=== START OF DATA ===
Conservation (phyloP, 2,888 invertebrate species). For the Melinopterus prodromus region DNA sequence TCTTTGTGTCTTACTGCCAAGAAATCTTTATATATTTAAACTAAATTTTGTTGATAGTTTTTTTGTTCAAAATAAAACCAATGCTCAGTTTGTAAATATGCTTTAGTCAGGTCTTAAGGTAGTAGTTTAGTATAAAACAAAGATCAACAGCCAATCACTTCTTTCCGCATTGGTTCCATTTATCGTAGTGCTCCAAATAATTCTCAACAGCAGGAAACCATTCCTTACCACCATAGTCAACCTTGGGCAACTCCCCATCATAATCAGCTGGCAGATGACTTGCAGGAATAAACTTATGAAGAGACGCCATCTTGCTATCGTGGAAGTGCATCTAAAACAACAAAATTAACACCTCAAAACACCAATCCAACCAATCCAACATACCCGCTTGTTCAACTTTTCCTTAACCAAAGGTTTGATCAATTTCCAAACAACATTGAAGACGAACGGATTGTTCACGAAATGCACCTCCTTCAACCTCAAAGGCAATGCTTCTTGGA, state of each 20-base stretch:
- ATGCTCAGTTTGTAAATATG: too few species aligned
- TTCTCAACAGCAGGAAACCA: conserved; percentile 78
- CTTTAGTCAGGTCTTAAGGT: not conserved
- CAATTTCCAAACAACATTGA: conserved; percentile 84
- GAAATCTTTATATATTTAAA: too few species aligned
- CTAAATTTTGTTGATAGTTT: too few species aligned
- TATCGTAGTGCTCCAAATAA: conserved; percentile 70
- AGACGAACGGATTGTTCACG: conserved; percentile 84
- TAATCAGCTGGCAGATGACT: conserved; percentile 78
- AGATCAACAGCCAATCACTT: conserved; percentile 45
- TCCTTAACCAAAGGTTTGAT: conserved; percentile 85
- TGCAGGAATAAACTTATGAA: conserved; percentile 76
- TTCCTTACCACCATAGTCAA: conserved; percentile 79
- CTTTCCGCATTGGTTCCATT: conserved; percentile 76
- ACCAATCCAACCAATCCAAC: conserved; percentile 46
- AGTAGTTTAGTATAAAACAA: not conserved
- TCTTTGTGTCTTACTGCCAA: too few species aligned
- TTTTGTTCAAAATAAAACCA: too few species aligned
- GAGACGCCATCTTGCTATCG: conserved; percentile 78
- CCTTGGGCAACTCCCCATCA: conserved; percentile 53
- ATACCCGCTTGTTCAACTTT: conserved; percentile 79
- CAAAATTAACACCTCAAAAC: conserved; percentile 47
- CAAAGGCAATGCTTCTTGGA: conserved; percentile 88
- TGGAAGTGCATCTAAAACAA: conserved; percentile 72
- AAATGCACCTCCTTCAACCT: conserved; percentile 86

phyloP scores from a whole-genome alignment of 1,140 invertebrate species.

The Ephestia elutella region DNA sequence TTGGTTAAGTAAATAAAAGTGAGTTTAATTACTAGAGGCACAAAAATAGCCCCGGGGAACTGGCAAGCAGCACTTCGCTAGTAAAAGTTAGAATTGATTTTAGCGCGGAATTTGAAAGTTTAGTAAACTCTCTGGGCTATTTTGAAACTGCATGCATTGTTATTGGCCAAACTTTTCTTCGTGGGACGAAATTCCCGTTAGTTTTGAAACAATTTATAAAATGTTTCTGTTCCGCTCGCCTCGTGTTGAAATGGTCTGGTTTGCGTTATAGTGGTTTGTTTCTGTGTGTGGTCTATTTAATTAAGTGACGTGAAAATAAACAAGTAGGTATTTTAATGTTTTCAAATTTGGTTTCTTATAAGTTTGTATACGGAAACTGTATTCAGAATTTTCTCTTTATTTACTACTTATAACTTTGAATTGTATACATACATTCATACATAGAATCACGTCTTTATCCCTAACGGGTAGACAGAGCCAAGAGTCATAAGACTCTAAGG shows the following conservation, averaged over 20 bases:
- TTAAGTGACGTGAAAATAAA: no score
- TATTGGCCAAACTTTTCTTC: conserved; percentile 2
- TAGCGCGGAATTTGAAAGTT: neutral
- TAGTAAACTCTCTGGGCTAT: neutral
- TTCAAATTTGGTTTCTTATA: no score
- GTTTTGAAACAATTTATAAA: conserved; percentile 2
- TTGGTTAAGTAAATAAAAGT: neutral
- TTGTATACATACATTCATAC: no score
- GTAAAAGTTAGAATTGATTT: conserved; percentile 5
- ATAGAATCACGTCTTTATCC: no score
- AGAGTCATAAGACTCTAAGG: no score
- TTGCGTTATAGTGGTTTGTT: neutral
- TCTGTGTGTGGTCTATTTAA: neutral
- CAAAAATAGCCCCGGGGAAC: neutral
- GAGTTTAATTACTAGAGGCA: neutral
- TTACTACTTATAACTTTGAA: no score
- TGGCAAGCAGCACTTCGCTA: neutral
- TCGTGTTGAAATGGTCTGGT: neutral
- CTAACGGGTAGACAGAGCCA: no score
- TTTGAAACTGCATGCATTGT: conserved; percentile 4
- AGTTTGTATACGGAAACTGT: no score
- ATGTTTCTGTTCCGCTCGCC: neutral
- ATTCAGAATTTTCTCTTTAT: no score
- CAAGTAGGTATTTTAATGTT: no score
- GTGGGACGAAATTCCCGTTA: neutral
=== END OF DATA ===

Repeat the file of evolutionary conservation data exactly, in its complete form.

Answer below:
Conservation (phyloP, 2,888 invertebrate species). For the Melinopterus prodromus region DNA sequence TCTTTGTGTCTTACTGCCAAGAAATCTTTATATATTTAAACTAAATTTTGTTGATAGTTTTTTTGTTCAAAATAAAACCAATGCTCAGTTTGTAAATATGCTTTAGTCAGGTCTTAAGGTAGTAGTTTAGTATAAAACAAAGATCAACAGCCAATCACTTCTTTCCGCATTGGTTCCATTTATCGTAGTGCTCCAAATAATTCTCAACAGCAGGAAACCATTCCTTACCACCATAGTCAACCTTGGGCAACTCCCCATCATAATCAGCTGGCAGATGACTTGCAGGAATAAACTTATGAAGAGACGCCATCTTGCTATCGTGGAAGTGCATCTAAAACAACAAAATTAACACCTCAAAACACCAATCCAACCAATCCAACATACCCGCTTGTTCAACTTTTCCTTAACCAAAGGTTTGATCAATTTCCAAACAACATTGAAGACGAACGGATTGTTCACGAAATGCACCTCCTTCAACCTCAAAGGCAATGCTTCTTGGA, state of each 20-base stretch:
- ATGCTCAGTTTGTAAATATG: too few species aligned
- TTCTCAACAGCAGGAAACCA: conserved; percentile 78
- CTTTAGTCAGGTCTTAAGGT: not conserved
- CAATTTCCAAACAACATTGA: conserved; percentile 84
- GAAATCTTTATATATTTAAA: too few species aligned
- CTAAATTTTGTTGATAGTTT: too few species aligned
- TATCGTAGTGCTCCAAATAA: conserved; percentile 70
- AGACGAACGGATTGTTCACG: conserved; percentile 84
- TAATCAGCTGGCAGATGACT: conserved; percentile 78
- AGATCAACAGCCAATCACTT: conserved; percentile 45
- TCCTTAACCAAAGGTTTGAT: conserved; percentile 85
- TGCAGGAATAAACTTATGAA: conserved; percentile 76
- TTCCTTACCACCATAGTCAA: conserved; percentile 79
- CTTTCCGCATTGGTTCCATT: conserved; percentile 76
- ACCAATCCAACCAATCCAAC: conserved; percentile 46
- AGTAGTTTAGTATAAAACAA: not conserved
- TCTTTGTGTCTTACTGCCAA: too few species aligned
- TTTTGTTCAAAATAAAACCA: too few species aligned
- GAGACGCCATCTTGCTATCG: conserved; percentile 78
- CCTTGGGCAACTCCCCATCA: conserved; percentile 53
- ATACCCGCTTGTTCAACTTT: conserved; percentile 79
- CAAAATTAACACCTCAAAAC: conserved; percentile 47
- CAAAGGCAATGCTTCTTGGA: conserved; percentile 88
- TGGAAGTGCATCTAAAACAA: conserved; percentile 72
- AAATGCACCTCCTTCAACCT: conserved; percentile 86

phyloP scores from a whole-genome alignment of 1,140 invertebrate species.

The Ephestia elutella region DNA sequence TTGGTTAAGTAAATAAAAGTGAGTTTAATTACTAGAGGCACAAAAATAGCCCCGGGGAACTGGCAAGCAGCACTTCGCTAGTAAAAGTTAGAATTGATTTTAGCGCGGAATTTGAAAGTTTAGTAAACTCTCTGGGCTATTTTGAAACTGCATGCATTGTTATTGGCCAAACTTTTCTTCGTGGGACGAAATTCCCGTTAGTTTTGAAACAATTTATAAAATGTTTCTGTTCCGCTCGCCTCGTGTTGAAATGGTCTGGTTTGCGTTATAGTGGTTTGTTTCTGTGTGTGGTCTATTTAATTAAGTGACGTGAAAATAAACAAGTAGGTATTTTAATGTTTTCAAATTTGGTTTCTTATAAGTTTGTATACGGAAACTGTATTCAGAATTTTCTCTTTATTTACTACTTATAACTTTGAATTGTATACATACATTCATACATAGAATCACGTCTTTATCCCTAACGGGTAGACAGAGCCAAGAGTCATAAGACTCTAAGG shows the following conservation, averaged over 20 bases:
- TTAAGTGACGTGAAAATAAA: no score
- TATTGGCCAAACTTTTCTTC: conserved; percentile 2
- TAGCGCGGAATTTGAAAGTT: neutral
- TAGTAAACTCTCTGGGCTAT: neutral
- TTCAAATTTGGTTTCTTATA: no score
- GTTTTGAAACAATTTATAAA: conserved; percentile 2
- TTGGTTAAGTAAATAAAAGT: neutral
- TTGTATACATACATTCATAC: no score
- GTAAAAGTTAGAATTGATTT: conserved; percentile 5
- ATAGAATCACGTCTTTATCC: no score
- AGAGTCATAAGACTCTAAGG: no score
- TTGCGTTATAGTGGTTTGTT: neutral
- TCTGTGTGTGGTCTATTTAA: neutral
- CAAAAATAGCCCCGGGGAAC: neutral
- GAGTTTAATTACTAGAGGCA: neutral
- TTACTACTTATAACTTTGAA: no score
- TGGCAAGCAGCACTTCGCTA: neutral
- TCGTGTTGAAATGGTCTGGT: neutral
- CTAACGGGTAGACAGAGCCA: no score
- TTTGAAACTGCATGCATTGT: conserved; percentile 4
- AGTTTGTATACGGAAACTGT: no score
- ATGTTTCTGTTCCGCTCGCC: neutral
- ATTCAGAATTTTCTCTTTAT: no score
- CAAGTAGGTATTTTAATGTT: no score
- GTGGGACGAAATTCCCGTTA: neutral